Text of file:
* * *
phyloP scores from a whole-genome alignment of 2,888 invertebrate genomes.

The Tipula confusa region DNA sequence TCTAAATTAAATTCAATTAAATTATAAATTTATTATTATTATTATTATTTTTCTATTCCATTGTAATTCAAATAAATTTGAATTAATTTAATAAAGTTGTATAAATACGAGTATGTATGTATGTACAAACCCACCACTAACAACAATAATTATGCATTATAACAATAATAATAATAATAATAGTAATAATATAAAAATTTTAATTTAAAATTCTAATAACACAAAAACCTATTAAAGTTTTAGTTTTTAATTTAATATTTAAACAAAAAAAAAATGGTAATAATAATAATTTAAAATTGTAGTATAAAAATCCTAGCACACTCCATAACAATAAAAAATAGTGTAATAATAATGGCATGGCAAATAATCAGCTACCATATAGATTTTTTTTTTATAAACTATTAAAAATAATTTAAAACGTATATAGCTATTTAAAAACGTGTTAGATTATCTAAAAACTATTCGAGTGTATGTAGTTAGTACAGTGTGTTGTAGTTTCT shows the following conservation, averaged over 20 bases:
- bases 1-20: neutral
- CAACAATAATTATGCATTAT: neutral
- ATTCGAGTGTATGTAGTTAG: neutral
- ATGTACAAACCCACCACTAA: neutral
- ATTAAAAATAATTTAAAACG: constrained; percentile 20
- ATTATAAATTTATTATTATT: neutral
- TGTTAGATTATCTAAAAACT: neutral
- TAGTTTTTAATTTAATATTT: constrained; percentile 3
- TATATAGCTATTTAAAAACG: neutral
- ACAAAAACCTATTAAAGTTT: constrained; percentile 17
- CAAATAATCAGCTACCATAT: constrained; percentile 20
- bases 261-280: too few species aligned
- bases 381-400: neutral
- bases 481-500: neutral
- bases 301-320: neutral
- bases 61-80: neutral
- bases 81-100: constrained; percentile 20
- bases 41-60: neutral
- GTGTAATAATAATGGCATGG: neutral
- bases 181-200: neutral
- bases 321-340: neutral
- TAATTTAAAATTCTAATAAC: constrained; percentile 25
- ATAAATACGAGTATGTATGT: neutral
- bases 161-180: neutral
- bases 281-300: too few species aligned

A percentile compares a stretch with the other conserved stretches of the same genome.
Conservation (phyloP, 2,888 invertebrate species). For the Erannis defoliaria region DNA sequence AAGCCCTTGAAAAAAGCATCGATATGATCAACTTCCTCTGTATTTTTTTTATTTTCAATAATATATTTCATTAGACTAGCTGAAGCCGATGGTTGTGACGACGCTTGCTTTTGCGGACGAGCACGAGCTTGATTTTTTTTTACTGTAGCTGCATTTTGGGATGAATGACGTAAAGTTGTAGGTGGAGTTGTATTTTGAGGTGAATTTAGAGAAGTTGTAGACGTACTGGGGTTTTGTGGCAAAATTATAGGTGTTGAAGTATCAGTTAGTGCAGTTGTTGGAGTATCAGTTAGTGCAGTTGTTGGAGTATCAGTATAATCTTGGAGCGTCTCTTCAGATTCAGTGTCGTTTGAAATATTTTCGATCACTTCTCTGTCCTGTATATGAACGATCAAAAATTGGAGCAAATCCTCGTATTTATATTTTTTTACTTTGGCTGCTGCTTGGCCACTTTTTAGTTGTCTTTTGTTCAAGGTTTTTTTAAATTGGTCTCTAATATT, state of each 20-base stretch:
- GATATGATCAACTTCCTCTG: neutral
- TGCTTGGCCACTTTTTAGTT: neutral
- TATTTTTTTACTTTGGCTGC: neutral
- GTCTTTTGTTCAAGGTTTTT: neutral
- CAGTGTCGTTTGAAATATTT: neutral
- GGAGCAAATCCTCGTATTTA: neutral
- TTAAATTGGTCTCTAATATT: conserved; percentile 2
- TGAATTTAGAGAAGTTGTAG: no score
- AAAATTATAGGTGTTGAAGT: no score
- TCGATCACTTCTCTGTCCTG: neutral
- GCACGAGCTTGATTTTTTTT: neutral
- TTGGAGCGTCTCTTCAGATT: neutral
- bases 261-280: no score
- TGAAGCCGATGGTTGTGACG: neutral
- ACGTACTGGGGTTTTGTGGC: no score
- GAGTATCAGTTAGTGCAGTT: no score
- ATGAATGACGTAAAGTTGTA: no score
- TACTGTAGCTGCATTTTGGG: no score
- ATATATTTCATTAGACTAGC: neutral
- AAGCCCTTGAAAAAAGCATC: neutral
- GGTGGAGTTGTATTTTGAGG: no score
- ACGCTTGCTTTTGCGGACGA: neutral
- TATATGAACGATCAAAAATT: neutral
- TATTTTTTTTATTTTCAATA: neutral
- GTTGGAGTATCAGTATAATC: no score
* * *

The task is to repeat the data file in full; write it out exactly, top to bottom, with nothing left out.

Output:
phyloP scores from a whole-genome alignment of 2,888 invertebrate genomes.

The Tipula confusa region DNA sequence TCTAAATTAAATTCAATTAAATTATAAATTTATTATTATTATTATTATTTTTCTATTCCATTGTAATTCAAATAAATTTGAATTAATTTAATAAAGTTGTATAAATACGAGTATGTATGTATGTACAAACCCACCACTAACAACAATAATTATGCATTATAACAATAATAATAATAATAATAGTAATAATATAAAAATTTTAATTTAAAATTCTAATAACACAAAAACCTATTAAAGTTTTAGTTTTTAATTTAATATTTAAACAAAAAAAAAATGGTAATAATAATAATTTAAAATTGTAGTATAAAAATCCTAGCACACTCCATAACAATAAAAAATAGTGTAATAATAATGGCATGGCAAATAATCAGCTACCATATAGATTTTTTTTTTATAAACTATTAAAAATAATTTAAAACGTATATAGCTATTTAAAAACGTGTTAGATTATCTAAAAACTATTCGAGTGTATGTAGTTAGTACAGTGTGTTGTAGTTTCT shows the following conservation, averaged over 20 bases:
- bases 1-20: neutral
- CAACAATAATTATGCATTAT: neutral
- ATTCGAGTGTATGTAGTTAG: neutral
- ATGTACAAACCCACCACTAA: neutral
- ATTAAAAATAATTTAAAACG: constrained; percentile 20
- ATTATAAATTTATTATTATT: neutral
- TGTTAGATTATCTAAAAACT: neutral
- TAGTTTTTAATTTAATATTT: constrained; percentile 3
- TATATAGCTATTTAAAAACG: neutral
- ACAAAAACCTATTAAAGTTT: constrained; percentile 17
- CAAATAATCAGCTACCATAT: constrained; percentile 20
- bases 261-280: too few species aligned
- bases 381-400: neutral
- bases 481-500: neutral
- bases 301-320: neutral
- bases 61-80: neutral
- bases 81-100: constrained; percentile 20
- bases 41-60: neutral
- GTGTAATAATAATGGCATGG: neutral
- bases 181-200: neutral
- bases 321-340: neutral
- TAATTTAAAATTCTAATAAC: constrained; percentile 25
- ATAAATACGAGTATGTATGT: neutral
- bases 161-180: neutral
- bases 281-300: too few species aligned

A percentile compares a stretch with the other conserved stretches of the same genome.
Conservation (phyloP, 2,888 invertebrate species). For the Erannis defoliaria region DNA sequence AAGCCCTTGAAAAAAGCATCGATATGATCAACTTCCTCTGTATTTTTTTTATTTTCAATAATATATTTCATTAGACTAGCTGAAGCCGATGGTTGTGACGACGCTTGCTTTTGCGGACGAGCACGAGCTTGATTTTTTTTTACTGTAGCTGCATTTTGGGATGAATGACGTAAAGTTGTAGGTGGAGTTGTATTTTGAGGTGAATTTAGAGAAGTTGTAGACGTACTGGGGTTTTGTGGCAAAATTATAGGTGTTGAAGTATCAGTTAGTGCAGTTGTTGGAGTATCAGTTAGTGCAGTTGTTGGAGTATCAGTATAATCTTGGAGCGTCTCTTCAGATTCAGTGTCGTTTGAAATATTTTCGATCACTTCTCTGTCCTGTATATGAACGATCAAAAATTGGAGCAAATCCTCGTATTTATATTTTTTTACTTTGGCTGCTGCTTGGCCACTTTTTAGTTGTCTTTTGTTCAAGGTTTTTTTAAATTGGTCTCTAATATT, state of each 20-base stretch:
- GATATGATCAACTTCCTCTG: neutral
- TGCTTGGCCACTTTTTAGTT: neutral
- TATTTTTTTACTTTGGCTGC: neutral
- GTCTTTTGTTCAAGGTTTTT: neutral
- CAGTGTCGTTTGAAATATTT: neutral
- GGAGCAAATCCTCGTATTTA: neutral
- TTAAATTGGTCTCTAATATT: conserved; percentile 2
- TGAATTTAGAGAAGTTGTAG: no score
- AAAATTATAGGTGTTGAAGT: no score
- TCGATCACTTCTCTGTCCTG: neutral
- GCACGAGCTTGATTTTTTTT: neutral
- TTGGAGCGTCTCTTCAGATT: neutral
- bases 261-280: no score
- TGAAGCCGATGGTTGTGACG: neutral
- ACGTACTGGGGTTTTGTGGC: no score
- GAGTATCAGTTAGTGCAGTT: no score
- ATGAATGACGTAAAGTTGTA: no score
- TACTGTAGCTGCATTTTGGG: no score
- ATATATTTCATTAGACTAGC: neutral
- AAGCCCTTGAAAAAAGCATC: neutral
- GGTGGAGTTGTATTTTGAGG: no score
- ACGCTTGCTTTTGCGGACGA: neutral
- TATATGAACGATCAAAAATT: neutral
- TATTTTTTTTATTTTCAATA: neutral
- GTTGGAGTATCAGTATAATC: no score